AUBURN — While growing up in Cumberland, Bob Darling Jr. had a golf swing that was envied by his peers.

“All the junior golfers at Val Halla Golf Course when we were growing up wanted to emulate Bob’s swing and his ball flight,” said Brian Bickford, now the head pro at the course.

“With his persimmon driver, Bob would start the ball low and then at about 200 yards, it would start to rise up in the air. Everyone thought that was the coolest thing. No one else could do it, but we sure wished we could. It was a thing of beauty.”

Some four decades later, his swing still is.

This summer, Darling, 58, won his sixth State of Maine Championship. Darling’s state wins have spanned five decades, starting in 1974 when he won the Maine Junior Championship.

For more than three decades, he has arguably been the best player in the Maine Chapter of the New England PGA and a force on the New England PGA tournament circuit. Darling, the head pro/director of golf at Fox Ridge Golf Course in Auburn, has won Player of the Year honors from the Maine Chapter 11 times.

“The thing that stands out to me about Bob is his consistency,” said John Hickson of Topsham, who has partnered with Darling to win several Maine Chapter and New England tournaments. “As you grow older, it’s a challenge to maintain your swing and not lose distance. Bob has been able to do both. He has remained flexible with a very athletic swing.”

Darling has won the Maine Chapter Championship eight times with the first coming in 1980.

“Bob has easily been our best player over the last two to three decades,” said Tony Decker, who served as the Maine Chapter’s executive director for 14 years and now is the head pro at the Purpoodock Club in Cape Elizabeth.

“He’s such a good ball striker. It’s not only his wins and being named Player of the Year, his scoring average was below par for years.”

Darling seemed destined for a career in golf. His father, was one of the six founders of Val Halla, which opened in 1965. Bob Darling Jr. spent countless hours at the course with his buddies as a youth. Darling Jr. played baseball, basketball and soccer growing up, but golf soon became his favorite sport.

“Bob was a very good athlete,” said Dave Higgins, a childhood friend whose father was also one of the founders of Val Halla. “We lived in the same neighborhood and played all the sports together. We did a lot of stuff at the golf course. Bob started getting into golf and it was clear that was going to be his direction.”

Other than a few tips from the golf pro, Darling was self-taught.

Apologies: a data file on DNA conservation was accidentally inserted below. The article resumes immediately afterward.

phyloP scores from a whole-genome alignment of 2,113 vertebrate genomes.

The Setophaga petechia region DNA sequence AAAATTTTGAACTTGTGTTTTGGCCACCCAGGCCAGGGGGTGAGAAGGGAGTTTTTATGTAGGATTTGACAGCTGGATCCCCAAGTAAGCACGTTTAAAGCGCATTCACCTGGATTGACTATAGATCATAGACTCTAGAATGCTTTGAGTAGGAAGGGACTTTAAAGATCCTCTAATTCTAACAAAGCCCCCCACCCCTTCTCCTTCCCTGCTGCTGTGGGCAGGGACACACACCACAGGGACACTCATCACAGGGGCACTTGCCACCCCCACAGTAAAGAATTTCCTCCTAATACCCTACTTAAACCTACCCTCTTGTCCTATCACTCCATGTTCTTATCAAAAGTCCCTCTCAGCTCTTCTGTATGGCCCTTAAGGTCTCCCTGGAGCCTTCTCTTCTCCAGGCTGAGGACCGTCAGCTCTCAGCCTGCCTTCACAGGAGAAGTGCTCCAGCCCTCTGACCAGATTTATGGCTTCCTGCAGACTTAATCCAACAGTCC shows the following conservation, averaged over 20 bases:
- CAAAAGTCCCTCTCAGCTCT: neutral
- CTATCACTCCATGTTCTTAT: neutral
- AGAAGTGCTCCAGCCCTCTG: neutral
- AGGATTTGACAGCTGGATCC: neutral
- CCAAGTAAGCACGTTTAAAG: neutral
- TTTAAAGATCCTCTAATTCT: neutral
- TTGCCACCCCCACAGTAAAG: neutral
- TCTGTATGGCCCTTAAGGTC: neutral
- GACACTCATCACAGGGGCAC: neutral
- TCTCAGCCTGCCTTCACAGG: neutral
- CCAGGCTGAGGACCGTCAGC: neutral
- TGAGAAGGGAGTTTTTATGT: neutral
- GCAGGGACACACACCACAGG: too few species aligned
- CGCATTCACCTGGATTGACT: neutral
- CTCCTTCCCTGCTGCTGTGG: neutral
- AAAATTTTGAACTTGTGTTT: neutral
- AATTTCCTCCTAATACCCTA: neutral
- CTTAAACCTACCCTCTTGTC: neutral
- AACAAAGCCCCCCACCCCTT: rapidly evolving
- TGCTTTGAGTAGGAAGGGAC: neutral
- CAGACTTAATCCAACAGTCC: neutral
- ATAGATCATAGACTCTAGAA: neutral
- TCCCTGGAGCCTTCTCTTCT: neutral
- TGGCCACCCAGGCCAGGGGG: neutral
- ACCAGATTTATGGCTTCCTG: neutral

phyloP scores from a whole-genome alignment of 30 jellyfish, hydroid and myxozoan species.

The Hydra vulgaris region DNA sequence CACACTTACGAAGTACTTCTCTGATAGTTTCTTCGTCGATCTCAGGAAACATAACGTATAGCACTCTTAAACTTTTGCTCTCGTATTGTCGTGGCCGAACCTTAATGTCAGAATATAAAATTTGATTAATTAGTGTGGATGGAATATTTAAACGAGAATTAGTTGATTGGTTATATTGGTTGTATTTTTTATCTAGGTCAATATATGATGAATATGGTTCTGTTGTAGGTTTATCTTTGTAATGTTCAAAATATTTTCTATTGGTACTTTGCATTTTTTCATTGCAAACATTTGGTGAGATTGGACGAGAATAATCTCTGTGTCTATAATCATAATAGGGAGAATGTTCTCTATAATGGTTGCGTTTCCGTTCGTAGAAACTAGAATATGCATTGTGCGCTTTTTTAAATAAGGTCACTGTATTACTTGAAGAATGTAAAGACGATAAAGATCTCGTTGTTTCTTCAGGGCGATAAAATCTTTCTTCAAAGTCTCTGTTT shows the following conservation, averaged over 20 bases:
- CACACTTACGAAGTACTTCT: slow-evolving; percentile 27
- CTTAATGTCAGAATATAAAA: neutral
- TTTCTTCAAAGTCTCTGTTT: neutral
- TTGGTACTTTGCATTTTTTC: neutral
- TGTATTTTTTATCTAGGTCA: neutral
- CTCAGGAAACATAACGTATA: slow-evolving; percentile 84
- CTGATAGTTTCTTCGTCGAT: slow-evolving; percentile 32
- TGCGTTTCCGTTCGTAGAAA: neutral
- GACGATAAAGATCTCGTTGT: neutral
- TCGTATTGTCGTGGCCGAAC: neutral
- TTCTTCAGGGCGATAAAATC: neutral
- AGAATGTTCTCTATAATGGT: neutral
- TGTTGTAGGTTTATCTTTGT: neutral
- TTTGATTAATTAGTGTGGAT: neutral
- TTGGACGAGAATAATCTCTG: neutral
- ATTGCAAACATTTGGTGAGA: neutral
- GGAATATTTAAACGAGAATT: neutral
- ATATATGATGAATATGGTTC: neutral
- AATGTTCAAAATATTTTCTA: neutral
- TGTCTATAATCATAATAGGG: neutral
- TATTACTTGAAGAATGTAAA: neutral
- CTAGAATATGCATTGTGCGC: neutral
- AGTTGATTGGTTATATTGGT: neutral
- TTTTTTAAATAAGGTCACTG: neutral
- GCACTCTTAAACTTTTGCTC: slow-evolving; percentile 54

“We learned by watching our fathers and caddying,” said Darling. “We would ride our bikes to the golf course and play all afternoon. We used to hit balls behind the pro shop and we would get a few tips from the pro. But I can’t say I ever had a formal lesson.”

Darling won the men’s Val Halla club championship at 15. A year later, he won the state junior championship. He attended the University of Maryland, where he played four years on the Terrapins’ golf team.

At Maryland, he got an early eye-opener on the quality of players he would be competing against his freshman year.

“The first day of practice, I figured I would impress the coach by getting there an hour earlier,” Darling said. “There were 50 prospective players all with nice swings already there. I told myself that I didn’t come all the way down here not to play. A lot of them dropped out after the first few days. Seeing my swing on camera made a big difference. By my sophomore year, things started to click.”

How tough was the competition? Future PGA Tour pro Fred Funk was cut from the Maryland team in Darling’s freshman year, although he made the team two years later.

Darling played on the professional mini-tour circuit for a couple of years after college and tried to qualify for the PGA Tour twice. Running short of sponsorship money, Darling headed back to Maine, where he has been a club pro since 1979. He and his wife Diane have been married for 31 years, and they work together at Fox Ridge.

Being a club pro involves long hours and for most, little chance to work on your game.

“I’ve played 18 holes once here and nine holes four times. I play in a pro-am once a week,” Darling said.

“To be honest, it’s been a struggle the last two to three years to keep my game in shape. I maintain my game by teaching. You’re swinging the club. When I get to Florida (during the winter) … I get to play and practice.”

If he could start all over again, Darling said he wouldn’t change a thing. Well, maybe a few things.

“I wished I had given it a few more years to try for the PGA Tour. If I had had the money, maybe I would have had a better chance,” he said.

He sees contemporaries like Funk and Jeff Sluman, both whom he played against on the Space Coast mini-tour in Florida, having made it and thinks he could have made it to the PGA Tour under the right circumstances. His only tangible regret: “I wished I could have won the Maine Open along with the New England Open or the New England PGA Section Championship. I’ve been close.”

To that, Hickson, who has won all three, offers his old friend and playing partner encouragement.

“It’s not over,” he said. “Paul Parajeckas of Massachusetts won the Section Championship in 2009 when he was 59.”

Darling might just be spending a little more time on the practice range this winter in Florida.